‘Tis The Season for Gift Card Redemption—Are You Properly Accounting for Them?

‘Tis The Season for Gift Card Redemption—Are You Properly Accounting for Them?

For many restaurants, the holiday season brings a bustle of promotions, parties and gift card sales. Now that the holidays are over and gift cards will soon be spent, if they haven’t already, restaurants must be sure they’re accounting for these gift cards properly.

Gift card promotions exist in a variety of ways during this time of year. Does your restaurant have a “spend $X on a gift card, get an additional $Y free” promotion? Perhaps customers can buy gift cards for restaurant chains from a local grocery or convenience store and receive a discount thanks to a bulk gift card deal with that retailer. Regardless, from the moment the gift card is issued to the final cent spent, any card must be accounted for.

Let’s imagine a restaurant is running a deal where if a customer buys a $50 gift, they’ll receive an additional $10 free. Before presenting this deal to customers, the business must decide whether this will be a paper coupon or a gift card activated through the point-of-sale (POS) system. If the promotion is paper, then the deal can be treated like a coupon. However, if a gift card is activated through the POS, then additional tracking and monitoring steps ensue.

The restaurant must be sure to track both the $50 gift card as well as the $10 incentive in a specific manner where the $50 is labeled cash, the $10 is gift card liability contra and the sum of $60 is noted as gift card liability. Note that a contra liability account is used to adjust the gift card value to the cash purchase. No expense is recognized upon activation of the $10 incentive. If the $60 is redeemed in its entirety, the sale should be recorded for the entire amount, recognizing a discount for the incentive of $10 from the actual revenue recognized of $60.
If only part of the balance is spent, it’s important to continue to track the gift card for breakage. Then, the restaurant may be able to recognize the remaining amount as income according to escheatment laws in that state. If none of the card is spent, then the restaurant should evaluate whether the unredeemed balance of $50 should be recognized as income, also following appropriate escheatment laws.
Similar to tracking incentives for gift card promotions offered from the restaurant itself, incentives through third-party retailers must be closely monitored, as well. For example, if a restaurant inked a deal with a retailer where the store buys the cards in bulk and then resells, the tracking does not end after that initial bulk sale.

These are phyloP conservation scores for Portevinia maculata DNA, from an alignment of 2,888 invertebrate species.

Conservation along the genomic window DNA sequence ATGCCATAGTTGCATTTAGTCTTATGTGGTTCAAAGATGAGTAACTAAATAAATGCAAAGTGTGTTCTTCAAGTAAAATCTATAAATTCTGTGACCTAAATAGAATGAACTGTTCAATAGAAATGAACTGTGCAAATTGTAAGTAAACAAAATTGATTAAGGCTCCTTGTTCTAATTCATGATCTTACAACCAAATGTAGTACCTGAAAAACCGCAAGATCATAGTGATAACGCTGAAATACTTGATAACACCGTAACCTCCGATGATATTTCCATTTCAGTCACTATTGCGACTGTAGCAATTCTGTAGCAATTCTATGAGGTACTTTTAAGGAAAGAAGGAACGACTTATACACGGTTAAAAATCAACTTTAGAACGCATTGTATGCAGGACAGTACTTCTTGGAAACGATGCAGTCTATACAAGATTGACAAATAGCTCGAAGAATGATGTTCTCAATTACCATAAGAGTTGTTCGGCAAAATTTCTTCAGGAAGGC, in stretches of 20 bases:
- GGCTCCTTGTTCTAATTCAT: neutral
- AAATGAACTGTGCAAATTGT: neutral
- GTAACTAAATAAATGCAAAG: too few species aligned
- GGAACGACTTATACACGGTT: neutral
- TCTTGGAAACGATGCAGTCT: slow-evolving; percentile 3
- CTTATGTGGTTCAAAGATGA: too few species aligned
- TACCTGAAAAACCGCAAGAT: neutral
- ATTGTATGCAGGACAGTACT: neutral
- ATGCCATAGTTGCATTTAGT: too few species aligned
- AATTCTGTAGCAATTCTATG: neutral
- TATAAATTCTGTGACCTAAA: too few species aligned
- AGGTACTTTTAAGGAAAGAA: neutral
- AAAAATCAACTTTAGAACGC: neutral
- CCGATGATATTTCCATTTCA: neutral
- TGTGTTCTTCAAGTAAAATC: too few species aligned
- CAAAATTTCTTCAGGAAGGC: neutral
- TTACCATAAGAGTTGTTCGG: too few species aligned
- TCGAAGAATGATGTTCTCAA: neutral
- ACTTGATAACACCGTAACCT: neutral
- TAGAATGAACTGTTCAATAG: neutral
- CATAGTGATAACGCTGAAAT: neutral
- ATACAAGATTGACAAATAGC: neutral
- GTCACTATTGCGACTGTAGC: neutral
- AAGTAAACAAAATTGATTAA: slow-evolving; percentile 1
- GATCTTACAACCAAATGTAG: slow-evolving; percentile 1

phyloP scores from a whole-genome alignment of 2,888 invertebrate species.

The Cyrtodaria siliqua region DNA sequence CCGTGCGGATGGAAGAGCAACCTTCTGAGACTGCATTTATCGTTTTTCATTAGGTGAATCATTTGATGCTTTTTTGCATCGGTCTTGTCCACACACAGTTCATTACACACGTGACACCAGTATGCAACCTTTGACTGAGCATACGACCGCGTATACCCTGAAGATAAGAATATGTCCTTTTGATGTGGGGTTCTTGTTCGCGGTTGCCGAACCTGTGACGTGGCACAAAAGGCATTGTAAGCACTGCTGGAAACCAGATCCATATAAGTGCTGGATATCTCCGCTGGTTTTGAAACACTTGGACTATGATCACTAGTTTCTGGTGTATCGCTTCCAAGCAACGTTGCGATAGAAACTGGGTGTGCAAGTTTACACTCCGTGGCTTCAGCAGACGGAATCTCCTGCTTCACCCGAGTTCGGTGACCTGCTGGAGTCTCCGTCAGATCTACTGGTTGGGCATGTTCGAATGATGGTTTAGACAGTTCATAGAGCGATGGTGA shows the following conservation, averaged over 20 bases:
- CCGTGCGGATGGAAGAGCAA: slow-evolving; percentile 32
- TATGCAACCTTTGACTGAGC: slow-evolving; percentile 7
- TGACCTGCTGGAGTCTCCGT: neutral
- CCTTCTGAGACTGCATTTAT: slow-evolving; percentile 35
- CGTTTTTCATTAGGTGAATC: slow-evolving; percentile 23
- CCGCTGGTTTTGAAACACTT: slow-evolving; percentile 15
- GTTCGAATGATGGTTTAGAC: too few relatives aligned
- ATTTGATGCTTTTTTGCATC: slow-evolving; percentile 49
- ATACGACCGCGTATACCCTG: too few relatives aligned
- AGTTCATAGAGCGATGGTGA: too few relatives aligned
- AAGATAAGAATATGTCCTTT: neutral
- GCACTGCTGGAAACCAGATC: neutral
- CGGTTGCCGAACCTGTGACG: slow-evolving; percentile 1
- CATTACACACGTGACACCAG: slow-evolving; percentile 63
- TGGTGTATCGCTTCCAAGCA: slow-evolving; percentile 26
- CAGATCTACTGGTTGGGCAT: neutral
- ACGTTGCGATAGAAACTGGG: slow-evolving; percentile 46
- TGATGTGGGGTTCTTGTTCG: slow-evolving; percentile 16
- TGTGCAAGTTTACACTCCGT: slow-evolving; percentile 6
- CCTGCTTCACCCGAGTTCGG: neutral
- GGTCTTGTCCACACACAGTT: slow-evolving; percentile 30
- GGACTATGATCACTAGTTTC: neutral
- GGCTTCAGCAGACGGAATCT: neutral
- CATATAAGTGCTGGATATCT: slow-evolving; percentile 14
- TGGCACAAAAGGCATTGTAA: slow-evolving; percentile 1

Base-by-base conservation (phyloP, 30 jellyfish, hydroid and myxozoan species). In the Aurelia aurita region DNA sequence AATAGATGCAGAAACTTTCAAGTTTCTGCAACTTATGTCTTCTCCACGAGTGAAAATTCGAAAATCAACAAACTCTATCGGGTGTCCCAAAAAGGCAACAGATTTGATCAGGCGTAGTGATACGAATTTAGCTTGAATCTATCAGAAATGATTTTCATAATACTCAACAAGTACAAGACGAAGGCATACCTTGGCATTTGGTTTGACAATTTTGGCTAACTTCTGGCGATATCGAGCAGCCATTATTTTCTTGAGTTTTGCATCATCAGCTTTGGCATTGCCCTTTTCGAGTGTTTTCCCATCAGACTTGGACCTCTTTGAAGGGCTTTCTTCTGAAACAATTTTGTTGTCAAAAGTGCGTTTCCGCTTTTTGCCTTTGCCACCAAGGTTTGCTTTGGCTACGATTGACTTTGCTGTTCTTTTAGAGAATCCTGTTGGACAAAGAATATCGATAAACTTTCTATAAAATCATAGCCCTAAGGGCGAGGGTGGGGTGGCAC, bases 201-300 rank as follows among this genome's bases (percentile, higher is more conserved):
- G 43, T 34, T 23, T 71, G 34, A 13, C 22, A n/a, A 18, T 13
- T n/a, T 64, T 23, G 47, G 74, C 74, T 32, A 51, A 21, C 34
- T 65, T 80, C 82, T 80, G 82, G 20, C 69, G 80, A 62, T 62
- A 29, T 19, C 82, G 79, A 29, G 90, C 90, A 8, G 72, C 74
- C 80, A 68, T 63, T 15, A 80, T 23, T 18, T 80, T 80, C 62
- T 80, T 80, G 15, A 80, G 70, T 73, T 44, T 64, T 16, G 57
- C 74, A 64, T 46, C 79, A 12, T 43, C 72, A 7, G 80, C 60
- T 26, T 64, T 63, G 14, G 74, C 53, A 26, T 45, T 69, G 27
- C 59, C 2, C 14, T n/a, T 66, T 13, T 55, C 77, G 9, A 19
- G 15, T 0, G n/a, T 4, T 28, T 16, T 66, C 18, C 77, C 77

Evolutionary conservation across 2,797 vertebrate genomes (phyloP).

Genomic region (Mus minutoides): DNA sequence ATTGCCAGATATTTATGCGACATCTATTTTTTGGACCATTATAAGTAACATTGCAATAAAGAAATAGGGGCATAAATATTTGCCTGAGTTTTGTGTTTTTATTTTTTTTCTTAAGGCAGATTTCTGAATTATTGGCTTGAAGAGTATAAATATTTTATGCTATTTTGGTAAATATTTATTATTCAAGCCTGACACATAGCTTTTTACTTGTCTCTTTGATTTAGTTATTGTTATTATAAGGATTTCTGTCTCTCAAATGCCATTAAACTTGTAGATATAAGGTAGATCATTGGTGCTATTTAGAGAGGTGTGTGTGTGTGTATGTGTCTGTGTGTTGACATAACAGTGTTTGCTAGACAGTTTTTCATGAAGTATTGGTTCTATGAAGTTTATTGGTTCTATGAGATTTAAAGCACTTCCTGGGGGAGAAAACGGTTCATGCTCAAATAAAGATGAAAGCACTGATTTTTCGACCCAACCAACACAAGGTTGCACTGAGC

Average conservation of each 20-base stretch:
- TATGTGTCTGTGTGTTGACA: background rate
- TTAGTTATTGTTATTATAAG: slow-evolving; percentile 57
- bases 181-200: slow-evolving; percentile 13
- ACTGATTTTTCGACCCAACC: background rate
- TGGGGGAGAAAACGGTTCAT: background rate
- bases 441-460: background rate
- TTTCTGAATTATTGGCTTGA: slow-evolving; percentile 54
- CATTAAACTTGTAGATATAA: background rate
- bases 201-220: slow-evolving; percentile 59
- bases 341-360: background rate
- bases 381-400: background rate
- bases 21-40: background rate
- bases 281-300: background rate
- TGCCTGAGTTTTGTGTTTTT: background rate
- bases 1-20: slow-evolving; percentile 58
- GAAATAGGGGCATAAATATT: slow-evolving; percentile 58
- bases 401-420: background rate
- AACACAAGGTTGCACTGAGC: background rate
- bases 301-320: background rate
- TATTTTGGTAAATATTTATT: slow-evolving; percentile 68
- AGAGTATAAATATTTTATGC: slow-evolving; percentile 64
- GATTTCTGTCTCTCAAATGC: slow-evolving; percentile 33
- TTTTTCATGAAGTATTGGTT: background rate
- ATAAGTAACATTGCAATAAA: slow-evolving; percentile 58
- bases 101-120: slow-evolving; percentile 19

Consider a scenario where XYZ Restaurant runs a promotion with Costco, where the retailer purchases a $100 gift card for $69. Costco will then sell the gift card for $80, essentially providing a $20 incentive. XYZ Restaurant must ensure these cards are tracked separately from other gift card purchases through a separate sequence of gift cards. If not, it will be nearly impossible to properly track and record the transactions.

When the gift card is redeemed at XYZ Restaurant, it should be recorded as a sale for the entire amount. However, a discount must be recognized to reflect revenue as cash received, which was received earlier from Costco, and the discount expense should be recognized at the time of redemption. Similar to the incentive given to the Costco gift card buyer as discussed above, a best practice is to recognize a contra-liability account for the difference between the face value of the card and the amount paid by Costco when initially sold.

In addition to the jolly spirit these promotions may inspire, accounting for incentives like these can be challenging to navigate, especially without the correct structure in place to properly track the gift cards. Before offering the promotion, ensure you have an established and appropriate tracking system in place to monitor these cards for proper accounting. If either these precursors are not met, it’s possible that the consequences—such as improper recognition of income from breakage, escheating gift card balances not representing actual cash received from customer and general loss of accountability with your gift card provider—could counter the intended benefits.
Before implementing any gift card incentive programs or bulk sales of gift cards to a retailer, it’s important to consult an accounting professional to ensure you’re setting your business up for success.
This post originally ran on Fast Casual.